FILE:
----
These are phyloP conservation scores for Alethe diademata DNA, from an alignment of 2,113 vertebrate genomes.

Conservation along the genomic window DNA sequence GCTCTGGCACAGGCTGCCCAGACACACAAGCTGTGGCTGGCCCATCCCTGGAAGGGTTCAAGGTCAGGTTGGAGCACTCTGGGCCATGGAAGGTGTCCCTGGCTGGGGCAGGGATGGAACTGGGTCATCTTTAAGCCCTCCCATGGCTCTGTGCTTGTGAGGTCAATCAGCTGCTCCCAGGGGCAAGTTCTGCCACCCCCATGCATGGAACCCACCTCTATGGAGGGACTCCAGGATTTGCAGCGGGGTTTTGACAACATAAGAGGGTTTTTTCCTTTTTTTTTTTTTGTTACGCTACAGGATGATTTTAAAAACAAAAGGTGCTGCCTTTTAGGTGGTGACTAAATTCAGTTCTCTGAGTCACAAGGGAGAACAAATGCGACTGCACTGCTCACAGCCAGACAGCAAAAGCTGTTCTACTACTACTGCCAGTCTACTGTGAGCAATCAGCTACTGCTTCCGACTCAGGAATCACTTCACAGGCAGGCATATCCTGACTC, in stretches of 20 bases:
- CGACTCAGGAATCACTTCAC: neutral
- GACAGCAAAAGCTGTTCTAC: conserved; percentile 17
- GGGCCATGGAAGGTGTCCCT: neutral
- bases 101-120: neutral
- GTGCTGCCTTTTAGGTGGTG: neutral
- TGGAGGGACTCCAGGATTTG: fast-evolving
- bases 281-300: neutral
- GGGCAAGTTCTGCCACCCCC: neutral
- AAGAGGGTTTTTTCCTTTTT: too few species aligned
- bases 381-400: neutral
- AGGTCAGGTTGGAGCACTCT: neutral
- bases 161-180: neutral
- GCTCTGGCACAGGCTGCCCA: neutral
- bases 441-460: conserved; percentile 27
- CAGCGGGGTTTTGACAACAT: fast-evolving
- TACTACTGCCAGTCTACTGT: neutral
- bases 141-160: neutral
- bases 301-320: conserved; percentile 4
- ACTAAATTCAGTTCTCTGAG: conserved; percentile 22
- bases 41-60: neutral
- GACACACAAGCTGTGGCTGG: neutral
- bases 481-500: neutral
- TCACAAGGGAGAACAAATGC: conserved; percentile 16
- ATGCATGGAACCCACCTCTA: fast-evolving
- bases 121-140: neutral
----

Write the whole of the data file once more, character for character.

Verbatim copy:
These are phyloP conservation scores for Alethe diademata DNA, from an alignment of 2,113 vertebrate genomes.

Conservation along the genomic window DNA sequence GCTCTGGCACAGGCTGCCCAGACACACAAGCTGTGGCTGGCCCATCCCTGGAAGGGTTCAAGGTCAGGTTGGAGCACTCTGGGCCATGGAAGGTGTCCCTGGCTGGGGCAGGGATGGAACTGGGTCATCTTTAAGCCCTCCCATGGCTCTGTGCTTGTGAGGTCAATCAGCTGCTCCCAGGGGCAAGTTCTGCCACCCCCATGCATGGAACCCACCTCTATGGAGGGACTCCAGGATTTGCAGCGGGGTTTTGACAACATAAGAGGGTTTTTTCCTTTTTTTTTTTTTGTTACGCTACAGGATGATTTTAAAAACAAAAGGTGCTGCCTTTTAGGTGGTGACTAAATTCAGTTCTCTGAGTCACAAGGGAGAACAAATGCGACTGCACTGCTCACAGCCAGACAGCAAAAGCTGTTCTACTACTACTGCCAGTCTACTGTGAGCAATCAGCTACTGCTTCCGACTCAGGAATCACTTCACAGGCAGGCATATCCTGACTC, in stretches of 20 bases:
- CGACTCAGGAATCACTTCAC: neutral
- GACAGCAAAAGCTGTTCTAC: conserved; percentile 17
- GGGCCATGGAAGGTGTCCCT: neutral
- bases 101-120: neutral
- GTGCTGCCTTTTAGGTGGTG: neutral
- TGGAGGGACTCCAGGATTTG: fast-evolving
- bases 281-300: neutral
- GGGCAAGTTCTGCCACCCCC: neutral
- AAGAGGGTTTTTTCCTTTTT: too few species aligned
- bases 381-400: neutral
- AGGTCAGGTTGGAGCACTCT: neutral
- bases 161-180: neutral
- GCTCTGGCACAGGCTGCCCA: neutral
- bases 441-460: conserved; percentile 27
- CAGCGGGGTTTTGACAACAT: fast-evolving
- TACTACTGCCAGTCTACTGT: neutral
- bases 141-160: neutral
- bases 301-320: conserved; percentile 4
- ACTAAATTCAGTTCTCTGAG: conserved; percentile 22
- bases 41-60: neutral
- GACACACAAGCTGTGGCTGG: neutral
- bases 481-500: neutral
- TCACAAGGGAGAACAAATGC: conserved; percentile 16
- ATGCATGGAACCCACCTCTA: fast-evolving
- bases 121-140: neutral